South African law excluding children born out of wedlock from Family Advocate declared unconstitutional

South African law excluding children born out of wedlock from Family Advocate declared unconstitutional

  • The Johannesburg High Court has declared the Mediation in Certain Divorce Matters Act of 1987 unconstitutional.
  • Currently the Act dictates that the Family Advocate can only deal with children of married parents.
  • Unmarried parents have to go through a costly court application, rather than just fill in a form, as is the case when married parents divorce.
  • Acting Judge Franciska Bezuidenhout said the Act made an “arbitrary distinction” by excluding children born out of wedlock.

By Tania Broughton
While the Constitution and the Children’s Act both provide great protection to children, the Mediation in Certain Divorce Matters Act of 1987 falls woefully short, Acting Judge Franciska Bezuidenhout has ruled in the Johannesburg High Court.
The court declared it unconstitutional that a Family Advocate’s report on the best interests of children is not required if unmarried parents split up. The Act only deals with parents who are married and intent on divorcing.
This exclusion also affects children born of Hindu and Muslim marriages, presently unrecognised in law, and vulnerable groups such as single parents, teenage parents, and even concerned grandparents and other relatives.
The case involved a couple who met overseas and had two children. They broke up, but both parents returned to South Africa and married other people. The mother wants to relocate to Australia and take the children with her. The father, who has contact with the children in terms of a parenting plan, has refused to grant permission.

Read the full judgment here.

The provisions of the Act dictate that the Family Advocate can only deal with children of married parents, so the mother was forced to go to court to get an order to compel an investigation and report back on the best interests of the children.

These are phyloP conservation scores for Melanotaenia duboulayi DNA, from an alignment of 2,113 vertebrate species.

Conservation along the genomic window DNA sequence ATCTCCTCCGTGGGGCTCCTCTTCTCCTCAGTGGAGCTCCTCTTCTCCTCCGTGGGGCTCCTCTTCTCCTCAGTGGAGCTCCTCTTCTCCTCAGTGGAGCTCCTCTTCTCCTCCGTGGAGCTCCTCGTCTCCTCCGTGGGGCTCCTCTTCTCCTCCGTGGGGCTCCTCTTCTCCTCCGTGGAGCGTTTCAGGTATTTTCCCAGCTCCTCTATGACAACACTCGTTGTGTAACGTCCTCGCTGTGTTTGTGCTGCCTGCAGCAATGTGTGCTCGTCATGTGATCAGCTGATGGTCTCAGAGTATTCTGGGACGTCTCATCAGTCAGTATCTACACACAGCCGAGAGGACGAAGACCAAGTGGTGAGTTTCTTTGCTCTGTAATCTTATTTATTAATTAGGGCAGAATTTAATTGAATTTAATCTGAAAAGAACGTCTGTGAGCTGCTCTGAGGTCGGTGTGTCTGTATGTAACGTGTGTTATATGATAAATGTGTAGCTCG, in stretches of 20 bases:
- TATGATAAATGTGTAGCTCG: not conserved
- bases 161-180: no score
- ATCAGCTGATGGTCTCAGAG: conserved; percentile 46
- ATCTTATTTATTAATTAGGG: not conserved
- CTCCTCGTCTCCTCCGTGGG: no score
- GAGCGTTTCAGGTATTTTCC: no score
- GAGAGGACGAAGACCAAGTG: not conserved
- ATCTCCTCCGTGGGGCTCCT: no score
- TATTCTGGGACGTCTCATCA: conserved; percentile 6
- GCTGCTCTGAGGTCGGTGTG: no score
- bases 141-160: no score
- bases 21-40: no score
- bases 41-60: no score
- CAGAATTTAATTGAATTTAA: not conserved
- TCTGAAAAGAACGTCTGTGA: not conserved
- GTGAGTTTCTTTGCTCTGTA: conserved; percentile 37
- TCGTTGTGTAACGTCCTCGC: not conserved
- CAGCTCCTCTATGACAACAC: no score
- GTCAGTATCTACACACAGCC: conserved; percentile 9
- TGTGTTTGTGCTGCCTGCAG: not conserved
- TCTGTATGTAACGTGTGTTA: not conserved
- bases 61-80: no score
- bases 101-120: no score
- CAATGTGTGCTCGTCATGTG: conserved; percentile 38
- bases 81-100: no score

The judge said it was time for a change in the law. She said the harsh reality was that parents had a choice to move on, but children did not and this applied whether their parents were ever married or were once married, but wanted to divorce.
She questioned whether the provisions of the Act could be justified “considering the long and arduous battles fought in this country for the right to equality, dignity and protection against arbitrary decisions” and ordered the parties to submit arguments on this.
Lawyers acting for the mother said never-married litigants and their children were being deprived of access to the office of the Family Advocate established to safeguard children’s interests. They had to go through an “extra hurdle” of making a costly court application, rather than just fill in a form, as was the case when parents were divorcing.
The judge directed that the Minister of Justice and the Centre for Child Law make submissions on this “arbitrary distinction”.
The Centre for Child Law submitted that the judicial requirement imposed on unmarried parents to first obtain a court order before the office would conduct an investigation violated several fundamental rights and most importantly those of their children.
Lawyers for the Minister and the office of the Family Advocate did not refute the fact that the Act discriminated against unmarried parents, and that it was enacted pre-constitution and was outdated.
The Minister did not oppose the declaration that it was unconstitutional. However, it was argued, that this was best dealt with by the legislature because the South African Law Reform Commission was already looking at family law provisions in general.
The judge said there were also concerns that the office, which serviced 714 courts with 111 Family Advocates, would be swamped. “The figures clearly indicate that the budget and staff complement requires urgent attention and revision. The possibility of appointing experienced family law practitioners from private practice in the position of ad hoc family advocates to alleviate the immediate workload should be considered,” she said.
The father’s lawyers argued that a facilitator, rather than a family advocate, could assist in mediation. The judge said she was not convinced that this would serve any purpose, given the “stalemate”.
She was also not convinced that in terms of the Children’s Act, a facilitator was empowered to mediate on an issue involving relocation from the borders of South Africa.
“The purpose and the role performed by the office of the Family Advocate in disputes involving minor children cannot be overstated … The facts remain that the parties simply do not see eye to eye on the issue and an objective investigation and recommendation is imperative.
“As upper guardian I have a duty to protect and uphold the best interests of minor children,” she said, directing the Family Advocate to urgently investigate the best interests of the two children and declaring that the relevant section of the Act was unconstitutional. She referred the matter to the Constitutional Court for confirmation.
Parliament was given 24 months to cure the defect. Acting Judge Bezuidenhout directed that in the meantime reference to “marriage” be struck out from the Act’s provisions.

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